Former FBI agent turned civil liberties defender Michael German asks the question:
Terrific analysis of the piece can be found in Why Don’t Surveillance State Defenders Seem To Care That The Programs They Love Don’t Work? by Mike Masnick over on techdirt.
From the Michael German’s lead:
The House and Senate Intelligence Committee just passed a cybersecurity bill that critics argue isn’t likely to improve cybersecurity. In fact, because it undermines the privacy of electronic communications by encouraging companies to broadly share private data with the government and each other, it may actually damage cybersecurity.
For anyone who follows intelligence policy, this shouldn’t be a surprise. The intelligence community all too often launches grand new programs without conducting the appropriate research and evaluations to determine whether they will work, or simply create new harms.
This is a detailed article that provides a lot of food for thought, and well worth the read for anyone who has even a passing concern about the potential for harm not only to personal privacy, but also personal and global commerce and finance that these programs raise.
Mike Masnick’s analysis is particularly interesting. After going through some previously articulated theories for a lack of cost-benefit analysis on the part of the national security establishment, he raises one of his own that lines up with something I’ve been saying for a long time:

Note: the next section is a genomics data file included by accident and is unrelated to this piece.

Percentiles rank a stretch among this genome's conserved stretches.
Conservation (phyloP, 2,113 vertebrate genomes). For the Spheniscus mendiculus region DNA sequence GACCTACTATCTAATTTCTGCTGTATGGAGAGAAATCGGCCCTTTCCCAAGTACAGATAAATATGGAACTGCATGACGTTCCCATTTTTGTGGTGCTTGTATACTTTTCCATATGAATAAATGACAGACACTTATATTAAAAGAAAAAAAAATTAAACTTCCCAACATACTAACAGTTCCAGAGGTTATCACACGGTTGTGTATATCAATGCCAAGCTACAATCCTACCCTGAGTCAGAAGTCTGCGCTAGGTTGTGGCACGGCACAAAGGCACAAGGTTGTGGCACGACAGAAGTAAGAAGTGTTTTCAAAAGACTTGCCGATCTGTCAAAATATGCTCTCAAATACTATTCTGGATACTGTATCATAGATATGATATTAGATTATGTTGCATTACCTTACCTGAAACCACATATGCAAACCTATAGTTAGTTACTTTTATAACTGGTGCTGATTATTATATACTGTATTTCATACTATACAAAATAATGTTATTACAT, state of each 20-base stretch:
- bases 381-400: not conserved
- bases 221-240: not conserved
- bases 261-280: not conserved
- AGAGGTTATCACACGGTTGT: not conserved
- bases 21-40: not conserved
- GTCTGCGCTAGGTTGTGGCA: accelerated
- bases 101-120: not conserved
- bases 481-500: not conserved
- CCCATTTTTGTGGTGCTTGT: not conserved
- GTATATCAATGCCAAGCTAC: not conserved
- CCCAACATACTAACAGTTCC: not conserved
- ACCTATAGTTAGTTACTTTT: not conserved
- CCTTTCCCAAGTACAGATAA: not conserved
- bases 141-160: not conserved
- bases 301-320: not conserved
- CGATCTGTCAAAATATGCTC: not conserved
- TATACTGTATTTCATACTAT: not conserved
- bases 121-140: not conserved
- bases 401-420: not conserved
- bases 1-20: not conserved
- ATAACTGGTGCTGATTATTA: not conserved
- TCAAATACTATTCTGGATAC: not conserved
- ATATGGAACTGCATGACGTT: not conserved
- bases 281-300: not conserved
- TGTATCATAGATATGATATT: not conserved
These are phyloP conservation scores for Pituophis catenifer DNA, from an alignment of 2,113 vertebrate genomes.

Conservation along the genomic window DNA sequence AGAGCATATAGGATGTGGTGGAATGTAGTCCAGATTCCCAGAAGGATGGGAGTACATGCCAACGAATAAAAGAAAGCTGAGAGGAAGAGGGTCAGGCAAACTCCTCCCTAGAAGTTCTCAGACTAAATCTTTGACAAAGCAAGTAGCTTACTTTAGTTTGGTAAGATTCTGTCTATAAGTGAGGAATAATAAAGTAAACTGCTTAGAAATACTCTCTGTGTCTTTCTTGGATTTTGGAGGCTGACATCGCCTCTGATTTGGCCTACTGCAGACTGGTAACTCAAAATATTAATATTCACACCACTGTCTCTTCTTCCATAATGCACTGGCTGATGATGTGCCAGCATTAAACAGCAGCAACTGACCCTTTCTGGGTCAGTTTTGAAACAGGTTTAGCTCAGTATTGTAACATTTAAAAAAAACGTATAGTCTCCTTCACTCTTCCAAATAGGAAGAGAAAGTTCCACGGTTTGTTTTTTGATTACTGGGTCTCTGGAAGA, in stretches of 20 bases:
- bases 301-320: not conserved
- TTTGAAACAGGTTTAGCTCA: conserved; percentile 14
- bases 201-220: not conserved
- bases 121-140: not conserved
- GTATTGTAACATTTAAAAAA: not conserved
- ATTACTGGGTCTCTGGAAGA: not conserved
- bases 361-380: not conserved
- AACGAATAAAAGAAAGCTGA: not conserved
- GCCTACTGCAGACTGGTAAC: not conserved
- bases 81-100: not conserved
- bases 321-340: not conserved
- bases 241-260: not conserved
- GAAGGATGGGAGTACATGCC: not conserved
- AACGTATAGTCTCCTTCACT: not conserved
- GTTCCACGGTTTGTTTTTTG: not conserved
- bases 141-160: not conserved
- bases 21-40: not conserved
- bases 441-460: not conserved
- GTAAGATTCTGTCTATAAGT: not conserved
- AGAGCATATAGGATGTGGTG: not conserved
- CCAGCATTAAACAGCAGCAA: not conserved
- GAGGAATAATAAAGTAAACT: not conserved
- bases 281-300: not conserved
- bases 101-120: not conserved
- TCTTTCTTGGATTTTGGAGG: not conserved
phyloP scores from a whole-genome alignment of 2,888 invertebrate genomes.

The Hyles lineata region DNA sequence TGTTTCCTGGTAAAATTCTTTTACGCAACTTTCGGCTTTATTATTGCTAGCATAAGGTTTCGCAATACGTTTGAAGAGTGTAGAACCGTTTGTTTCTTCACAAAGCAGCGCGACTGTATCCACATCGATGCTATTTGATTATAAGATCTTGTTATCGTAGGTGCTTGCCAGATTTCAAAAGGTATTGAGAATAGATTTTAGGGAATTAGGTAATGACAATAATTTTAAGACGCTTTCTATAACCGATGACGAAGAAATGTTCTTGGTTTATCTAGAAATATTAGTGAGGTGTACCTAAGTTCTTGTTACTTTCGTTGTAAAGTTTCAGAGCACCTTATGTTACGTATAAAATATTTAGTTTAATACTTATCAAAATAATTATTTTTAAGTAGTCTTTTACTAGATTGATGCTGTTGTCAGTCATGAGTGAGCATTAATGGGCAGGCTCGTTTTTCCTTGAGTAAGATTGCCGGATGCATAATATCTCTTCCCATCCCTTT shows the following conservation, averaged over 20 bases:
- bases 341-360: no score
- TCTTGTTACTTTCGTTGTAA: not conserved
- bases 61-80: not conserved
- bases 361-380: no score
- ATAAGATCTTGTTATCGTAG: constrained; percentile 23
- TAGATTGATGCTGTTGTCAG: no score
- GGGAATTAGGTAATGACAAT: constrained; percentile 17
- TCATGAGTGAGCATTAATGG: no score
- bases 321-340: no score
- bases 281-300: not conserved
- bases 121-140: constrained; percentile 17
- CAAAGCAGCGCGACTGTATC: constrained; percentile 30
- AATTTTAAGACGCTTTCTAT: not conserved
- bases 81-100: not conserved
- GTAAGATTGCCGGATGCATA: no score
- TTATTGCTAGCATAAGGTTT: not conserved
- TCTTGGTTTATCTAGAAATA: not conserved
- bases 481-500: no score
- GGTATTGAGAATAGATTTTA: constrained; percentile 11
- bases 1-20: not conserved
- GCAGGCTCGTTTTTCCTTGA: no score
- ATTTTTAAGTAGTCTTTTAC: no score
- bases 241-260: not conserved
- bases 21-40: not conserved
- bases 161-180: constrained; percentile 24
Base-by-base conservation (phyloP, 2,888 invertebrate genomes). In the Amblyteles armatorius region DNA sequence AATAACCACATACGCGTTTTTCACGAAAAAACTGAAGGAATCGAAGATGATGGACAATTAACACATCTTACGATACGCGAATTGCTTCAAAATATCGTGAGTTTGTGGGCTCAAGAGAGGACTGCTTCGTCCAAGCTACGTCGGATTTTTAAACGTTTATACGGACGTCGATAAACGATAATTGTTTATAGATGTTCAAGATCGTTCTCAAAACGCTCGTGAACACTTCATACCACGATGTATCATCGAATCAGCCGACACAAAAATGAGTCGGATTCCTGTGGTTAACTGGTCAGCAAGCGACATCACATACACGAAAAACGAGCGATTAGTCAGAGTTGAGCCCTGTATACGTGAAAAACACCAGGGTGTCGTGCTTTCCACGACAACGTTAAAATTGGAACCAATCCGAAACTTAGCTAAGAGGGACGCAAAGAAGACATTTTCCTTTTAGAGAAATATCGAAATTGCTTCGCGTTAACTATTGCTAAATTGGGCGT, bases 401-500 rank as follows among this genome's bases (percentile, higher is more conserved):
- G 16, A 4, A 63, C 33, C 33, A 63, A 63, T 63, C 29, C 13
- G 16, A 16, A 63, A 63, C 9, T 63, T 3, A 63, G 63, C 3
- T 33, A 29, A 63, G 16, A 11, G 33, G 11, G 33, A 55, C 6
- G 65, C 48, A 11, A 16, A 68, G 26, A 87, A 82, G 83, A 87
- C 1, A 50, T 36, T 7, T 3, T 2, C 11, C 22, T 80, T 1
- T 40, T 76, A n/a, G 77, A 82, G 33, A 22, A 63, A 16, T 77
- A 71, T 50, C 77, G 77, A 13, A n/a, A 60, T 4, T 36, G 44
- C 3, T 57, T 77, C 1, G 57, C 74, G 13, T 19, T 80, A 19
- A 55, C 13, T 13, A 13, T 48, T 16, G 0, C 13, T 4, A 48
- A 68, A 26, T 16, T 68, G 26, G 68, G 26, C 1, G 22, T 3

[M]ost of the people in the surveillance state know pretty damn well that these programs are useless. But they don’t want to be the one left holding the bag when the music stops on the next big attack, and the press and politicians are pointing to them and asking why they didn’t do “X” to prevent whatever horrible thing just happened.
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In other words, many of those involved are doing a cost-benefit analysis, not for the safety of the country or national security but for their own reputations. And that’s how bad policy gets made.
In response, an Anonymous Coward in the comments made what I thought was an excellent point:
Challenge the “Why didn’t you X?” defense by changing its terms “This attack happened because you were not ready. You were not ready because you squandered resources on programs you knew didn’t work. Why didn’t you focus the agency on programs that serve its chartered purposes, rather than squandering all these resources on programs that you knew didn’t work?”
Unfortunately, every time that strategy is suggested (and it has, repeatedly, over at least the last decade-and-a-half), no one in a position of responsibility has had the courage to follow it.